Parnell defends timing of National Guard inquiry

ANCHORAGE — Gov. Sean Parnell’s call for a federal investigation of sexual misconduct within the Alaska National Guard came nearly four years after allegations first arose, but he said Monday that he could not act before getting specific details of allegations.


Parnell on Sunday was criticized in a newspaper column for the timing of his call for an investigation and responded to reporters’ questions following a candidate debate in Anchorage, the Anchorage Daily News reported.

Early in his tenure, Parnell said halting assaults on women would be a focus of his administration.

Parnell said he met with National Guard chaplains in 2010 regarding the lack of the service’s response to reports of sexual assault. However, he did not learn specifics until this year, he said.

“When the chaplains came to me in 2010, I listened to them, had a lengthy meeting with them, heard their concerns specifically on sexual assault, sexual misconduct, those charges that they were saying was occurring in the Guard,” Parnell said. “They could only give me general allegations.”

The chaplains were “under a duty of confidentiality,” Parnell said.

Parnell spoke to the National Guard commander, Maj. Gen. Tom Katkus, and learned some of the cases were years old and that allegations of criminal acts had been referred to police or Alaska State Troopers.

Parnell worked with Katkus to make sure a safe reporting mechanism was in place for sexual assault complaints, he said.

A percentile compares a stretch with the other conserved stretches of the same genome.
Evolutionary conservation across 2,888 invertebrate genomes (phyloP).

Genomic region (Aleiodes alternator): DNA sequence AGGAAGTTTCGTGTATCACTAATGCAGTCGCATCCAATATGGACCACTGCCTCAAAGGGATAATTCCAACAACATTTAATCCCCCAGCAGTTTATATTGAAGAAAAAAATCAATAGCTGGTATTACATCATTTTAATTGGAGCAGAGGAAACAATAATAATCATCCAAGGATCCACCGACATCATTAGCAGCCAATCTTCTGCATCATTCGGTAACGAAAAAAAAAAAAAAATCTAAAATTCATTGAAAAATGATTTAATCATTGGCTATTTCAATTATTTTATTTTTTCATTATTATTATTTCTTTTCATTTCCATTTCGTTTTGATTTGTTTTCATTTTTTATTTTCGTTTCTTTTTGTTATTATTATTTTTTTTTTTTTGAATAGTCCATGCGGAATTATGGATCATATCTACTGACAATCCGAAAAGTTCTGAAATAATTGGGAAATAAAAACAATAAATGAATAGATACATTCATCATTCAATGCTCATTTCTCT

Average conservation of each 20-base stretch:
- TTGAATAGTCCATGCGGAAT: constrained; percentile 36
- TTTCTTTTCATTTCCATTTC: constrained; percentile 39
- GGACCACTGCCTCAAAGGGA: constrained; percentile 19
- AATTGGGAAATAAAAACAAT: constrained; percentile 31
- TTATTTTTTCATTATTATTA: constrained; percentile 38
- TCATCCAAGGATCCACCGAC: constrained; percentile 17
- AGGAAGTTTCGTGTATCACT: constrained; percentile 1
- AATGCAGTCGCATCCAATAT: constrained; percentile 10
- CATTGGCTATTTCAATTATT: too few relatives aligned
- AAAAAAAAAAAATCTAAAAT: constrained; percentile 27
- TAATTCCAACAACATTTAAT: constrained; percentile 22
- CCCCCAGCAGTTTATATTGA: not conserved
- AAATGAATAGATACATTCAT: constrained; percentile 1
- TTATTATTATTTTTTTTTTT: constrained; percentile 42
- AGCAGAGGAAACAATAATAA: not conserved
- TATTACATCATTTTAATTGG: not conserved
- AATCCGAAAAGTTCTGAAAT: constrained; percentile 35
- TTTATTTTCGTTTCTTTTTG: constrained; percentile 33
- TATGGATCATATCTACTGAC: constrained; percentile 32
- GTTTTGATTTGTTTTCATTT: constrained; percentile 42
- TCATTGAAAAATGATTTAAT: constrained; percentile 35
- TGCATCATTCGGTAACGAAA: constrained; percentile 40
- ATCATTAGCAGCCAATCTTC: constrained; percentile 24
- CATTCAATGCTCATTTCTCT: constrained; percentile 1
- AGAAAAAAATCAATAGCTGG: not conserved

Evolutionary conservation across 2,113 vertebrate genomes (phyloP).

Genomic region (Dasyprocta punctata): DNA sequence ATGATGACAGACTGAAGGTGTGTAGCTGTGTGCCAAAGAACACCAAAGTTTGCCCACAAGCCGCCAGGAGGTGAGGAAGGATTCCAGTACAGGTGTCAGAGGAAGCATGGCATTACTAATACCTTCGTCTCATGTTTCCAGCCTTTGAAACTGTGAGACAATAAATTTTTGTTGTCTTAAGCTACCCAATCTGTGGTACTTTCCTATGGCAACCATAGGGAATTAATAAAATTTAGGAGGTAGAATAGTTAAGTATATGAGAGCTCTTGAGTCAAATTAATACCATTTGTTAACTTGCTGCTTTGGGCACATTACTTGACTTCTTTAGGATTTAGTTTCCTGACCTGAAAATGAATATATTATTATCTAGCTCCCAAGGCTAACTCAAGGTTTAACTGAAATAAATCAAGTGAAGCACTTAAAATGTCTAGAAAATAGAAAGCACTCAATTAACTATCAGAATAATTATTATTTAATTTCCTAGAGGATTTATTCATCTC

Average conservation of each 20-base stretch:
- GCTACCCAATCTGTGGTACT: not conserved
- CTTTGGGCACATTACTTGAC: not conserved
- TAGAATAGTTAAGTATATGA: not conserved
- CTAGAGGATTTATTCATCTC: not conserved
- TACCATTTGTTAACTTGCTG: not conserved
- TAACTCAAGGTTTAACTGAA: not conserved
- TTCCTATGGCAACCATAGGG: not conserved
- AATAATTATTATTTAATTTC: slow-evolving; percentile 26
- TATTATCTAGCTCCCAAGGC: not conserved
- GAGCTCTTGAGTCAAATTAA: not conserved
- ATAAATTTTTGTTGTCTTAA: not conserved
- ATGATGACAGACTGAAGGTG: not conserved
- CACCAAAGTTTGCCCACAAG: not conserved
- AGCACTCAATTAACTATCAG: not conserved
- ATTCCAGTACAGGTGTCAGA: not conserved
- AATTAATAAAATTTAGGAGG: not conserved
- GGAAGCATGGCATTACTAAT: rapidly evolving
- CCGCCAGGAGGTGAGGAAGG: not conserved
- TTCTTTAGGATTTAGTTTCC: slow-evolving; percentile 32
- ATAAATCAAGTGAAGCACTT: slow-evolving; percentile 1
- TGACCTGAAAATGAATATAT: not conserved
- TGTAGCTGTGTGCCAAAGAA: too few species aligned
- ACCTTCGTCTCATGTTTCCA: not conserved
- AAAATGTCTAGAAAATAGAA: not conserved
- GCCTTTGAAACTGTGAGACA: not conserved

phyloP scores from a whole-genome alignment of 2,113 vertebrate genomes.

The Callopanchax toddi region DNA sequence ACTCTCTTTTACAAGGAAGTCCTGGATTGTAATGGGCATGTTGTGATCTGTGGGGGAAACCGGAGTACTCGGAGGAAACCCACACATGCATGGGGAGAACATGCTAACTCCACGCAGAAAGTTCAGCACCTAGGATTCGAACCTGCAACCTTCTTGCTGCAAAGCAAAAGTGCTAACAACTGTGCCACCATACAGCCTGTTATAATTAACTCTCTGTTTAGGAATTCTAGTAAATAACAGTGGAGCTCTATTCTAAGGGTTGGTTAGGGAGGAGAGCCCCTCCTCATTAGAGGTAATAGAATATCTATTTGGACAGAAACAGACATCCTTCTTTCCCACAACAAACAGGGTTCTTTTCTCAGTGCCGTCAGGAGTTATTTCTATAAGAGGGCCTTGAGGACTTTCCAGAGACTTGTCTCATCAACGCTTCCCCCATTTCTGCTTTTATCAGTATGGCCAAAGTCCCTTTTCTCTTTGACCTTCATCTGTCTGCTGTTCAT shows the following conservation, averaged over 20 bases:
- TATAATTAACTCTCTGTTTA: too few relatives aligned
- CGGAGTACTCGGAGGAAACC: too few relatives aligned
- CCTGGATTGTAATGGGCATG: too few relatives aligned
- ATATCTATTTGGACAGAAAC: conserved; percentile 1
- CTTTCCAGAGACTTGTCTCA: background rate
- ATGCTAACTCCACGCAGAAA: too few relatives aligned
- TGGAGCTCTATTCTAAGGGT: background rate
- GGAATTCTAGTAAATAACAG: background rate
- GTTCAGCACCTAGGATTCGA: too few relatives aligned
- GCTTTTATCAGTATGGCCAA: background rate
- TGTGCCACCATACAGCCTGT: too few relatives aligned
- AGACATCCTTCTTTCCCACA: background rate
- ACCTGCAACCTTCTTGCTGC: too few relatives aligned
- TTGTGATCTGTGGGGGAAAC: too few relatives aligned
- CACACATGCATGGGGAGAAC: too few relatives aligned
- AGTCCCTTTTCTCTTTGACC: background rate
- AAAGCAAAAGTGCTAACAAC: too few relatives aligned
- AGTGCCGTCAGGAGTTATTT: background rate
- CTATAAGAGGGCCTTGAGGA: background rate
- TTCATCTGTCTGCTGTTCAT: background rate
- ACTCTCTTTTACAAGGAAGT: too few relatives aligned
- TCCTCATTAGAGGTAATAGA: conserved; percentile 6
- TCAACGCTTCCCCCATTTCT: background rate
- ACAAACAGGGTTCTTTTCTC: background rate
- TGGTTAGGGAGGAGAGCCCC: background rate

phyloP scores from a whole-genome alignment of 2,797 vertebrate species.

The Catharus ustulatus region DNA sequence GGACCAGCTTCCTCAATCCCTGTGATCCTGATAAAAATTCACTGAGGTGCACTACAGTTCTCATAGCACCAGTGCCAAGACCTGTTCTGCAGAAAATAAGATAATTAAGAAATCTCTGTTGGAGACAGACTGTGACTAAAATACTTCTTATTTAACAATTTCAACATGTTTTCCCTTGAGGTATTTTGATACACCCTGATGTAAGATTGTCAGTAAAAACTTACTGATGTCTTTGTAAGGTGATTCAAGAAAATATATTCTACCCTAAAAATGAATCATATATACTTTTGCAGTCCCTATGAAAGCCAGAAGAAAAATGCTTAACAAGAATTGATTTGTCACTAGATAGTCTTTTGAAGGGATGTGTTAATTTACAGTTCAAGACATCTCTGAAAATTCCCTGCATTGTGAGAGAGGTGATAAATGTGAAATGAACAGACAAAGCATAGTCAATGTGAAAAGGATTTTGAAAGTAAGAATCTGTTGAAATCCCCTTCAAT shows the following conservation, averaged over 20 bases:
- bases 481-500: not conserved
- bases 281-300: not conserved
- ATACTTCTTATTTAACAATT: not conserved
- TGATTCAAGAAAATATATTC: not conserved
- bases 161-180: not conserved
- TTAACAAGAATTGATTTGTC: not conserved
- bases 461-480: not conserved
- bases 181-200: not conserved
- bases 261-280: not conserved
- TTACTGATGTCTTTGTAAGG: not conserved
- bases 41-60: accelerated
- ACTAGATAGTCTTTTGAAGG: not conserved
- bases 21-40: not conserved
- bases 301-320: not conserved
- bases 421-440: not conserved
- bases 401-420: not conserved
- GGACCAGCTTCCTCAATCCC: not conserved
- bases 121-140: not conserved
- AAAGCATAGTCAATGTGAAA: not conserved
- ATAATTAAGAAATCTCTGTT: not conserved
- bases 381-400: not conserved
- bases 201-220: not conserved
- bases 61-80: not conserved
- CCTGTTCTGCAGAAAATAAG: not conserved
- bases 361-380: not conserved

Parnell said he met with state Sen. Fred Dyson, R-Eagle River, on Feb. 26, and was given the name of a person in the National Guard who could give specific details on how the system was not working for victims. Parnell said he called the guard member within 24 hours and was told of two instances where the system had not worked.

“Within 24 hours of learning those specific details, I was writing a letter to the Guard Bureau, contacting them, saying please send a special investigator to review all of the cases that the guard has whether they are related to sexual misconduct, whether they are related to fraud,” Parnell said. “Got right on it as soon as I had those specific details.”

The letter asked for a federal investigation of sexual assault and fraud in the Alaska National Guard and an examination of how commanders handled reports of rape. Parnell announced the federal review in March.

The bureau’s Office of Complex Investigations could complete a report by with recommendations by late summer or early fall, Parnell said.

“You can be sure if anything untoward is there or anything that raises concern relative to sexual assault victims or reporting or the command structure, that I will take action,” Parnell said.


Information from: Anchorage (Alaska) Daily News,


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